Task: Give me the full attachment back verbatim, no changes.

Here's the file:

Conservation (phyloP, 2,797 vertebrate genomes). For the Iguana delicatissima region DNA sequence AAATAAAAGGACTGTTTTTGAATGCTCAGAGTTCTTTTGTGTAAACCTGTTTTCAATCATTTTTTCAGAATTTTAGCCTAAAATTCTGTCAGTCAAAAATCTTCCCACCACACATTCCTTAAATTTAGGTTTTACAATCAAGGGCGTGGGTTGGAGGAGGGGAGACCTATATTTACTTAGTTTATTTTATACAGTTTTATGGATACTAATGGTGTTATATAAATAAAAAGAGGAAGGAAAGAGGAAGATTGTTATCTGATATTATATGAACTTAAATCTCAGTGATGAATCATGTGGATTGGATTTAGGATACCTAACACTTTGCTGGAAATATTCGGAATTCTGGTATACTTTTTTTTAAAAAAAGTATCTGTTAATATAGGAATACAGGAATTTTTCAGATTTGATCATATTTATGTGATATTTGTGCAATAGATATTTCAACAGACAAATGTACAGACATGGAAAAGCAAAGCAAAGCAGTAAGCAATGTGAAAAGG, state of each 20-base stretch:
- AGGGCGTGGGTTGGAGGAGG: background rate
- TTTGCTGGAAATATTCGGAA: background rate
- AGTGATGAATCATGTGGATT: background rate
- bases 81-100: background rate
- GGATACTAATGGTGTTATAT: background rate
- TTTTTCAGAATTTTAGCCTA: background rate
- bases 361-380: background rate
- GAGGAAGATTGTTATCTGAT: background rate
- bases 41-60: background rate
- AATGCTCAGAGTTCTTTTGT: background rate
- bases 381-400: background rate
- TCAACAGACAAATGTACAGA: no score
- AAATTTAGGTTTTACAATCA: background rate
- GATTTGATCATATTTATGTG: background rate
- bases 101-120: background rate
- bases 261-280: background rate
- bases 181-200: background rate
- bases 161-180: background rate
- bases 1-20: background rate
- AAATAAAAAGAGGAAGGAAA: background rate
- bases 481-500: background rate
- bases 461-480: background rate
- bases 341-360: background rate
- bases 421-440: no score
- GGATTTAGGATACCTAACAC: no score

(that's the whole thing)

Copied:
Conservation (phyloP, 2,797 vertebrate genomes). For the Iguana delicatissima region DNA sequence AAATAAAAGGACTGTTTTTGAATGCTCAGAGTTCTTTTGTGTAAACCTGTTTTCAATCATTTTTTCAGAATTTTAGCCTAAAATTCTGTCAGTCAAAAATCTTCCCACCACACATTCCTTAAATTTAGGTTTTACAATCAAGGGCGTGGGTTGGAGGAGGGGAGACCTATATTTACTTAGTTTATTTTATACAGTTTTATGGATACTAATGGTGTTATATAAATAAAAAGAGGAAGGAAAGAGGAAGATTGTTATCTGATATTATATGAACTTAAATCTCAGTGATGAATCATGTGGATTGGATTTAGGATACCTAACACTTTGCTGGAAATATTCGGAATTCTGGTATACTTTTTTTTAAAAAAAGTATCTGTTAATATAGGAATACAGGAATTTTTCAGATTTGATCATATTTATGTGATATTTGTGCAATAGATATTTCAACAGACAAATGTACAGACATGGAAAAGCAAAGCAAAGCAGTAAGCAATGTGAAAAGG, state of each 20-base stretch:
- AGGGCGTGGGTTGGAGGAGG: background rate
- TTTGCTGGAAATATTCGGAA: background rate
- AGTGATGAATCATGTGGATT: background rate
- bases 81-100: background rate
- GGATACTAATGGTGTTATAT: background rate
- TTTTTCAGAATTTTAGCCTA: background rate
- bases 361-380: background rate
- GAGGAAGATTGTTATCTGAT: background rate
- bases 41-60: background rate
- AATGCTCAGAGTTCTTTTGT: background rate
- bases 381-400: background rate
- TCAACAGACAAATGTACAGA: no score
- AAATTTAGGTTTTACAATCA: background rate
- GATTTGATCATATTTATGTG: background rate
- bases 101-120: background rate
- bases 261-280: background rate
- bases 181-200: background rate
- bases 161-180: background rate
- bases 1-20: background rate
- AAATAAAAAGAGGAAGGAAA: background rate
- bases 481-500: background rate
- bases 461-480: background rate
- bases 341-360: background rate
- bases 421-440: no score
- GGATTTAGGATACCTAACAC: no score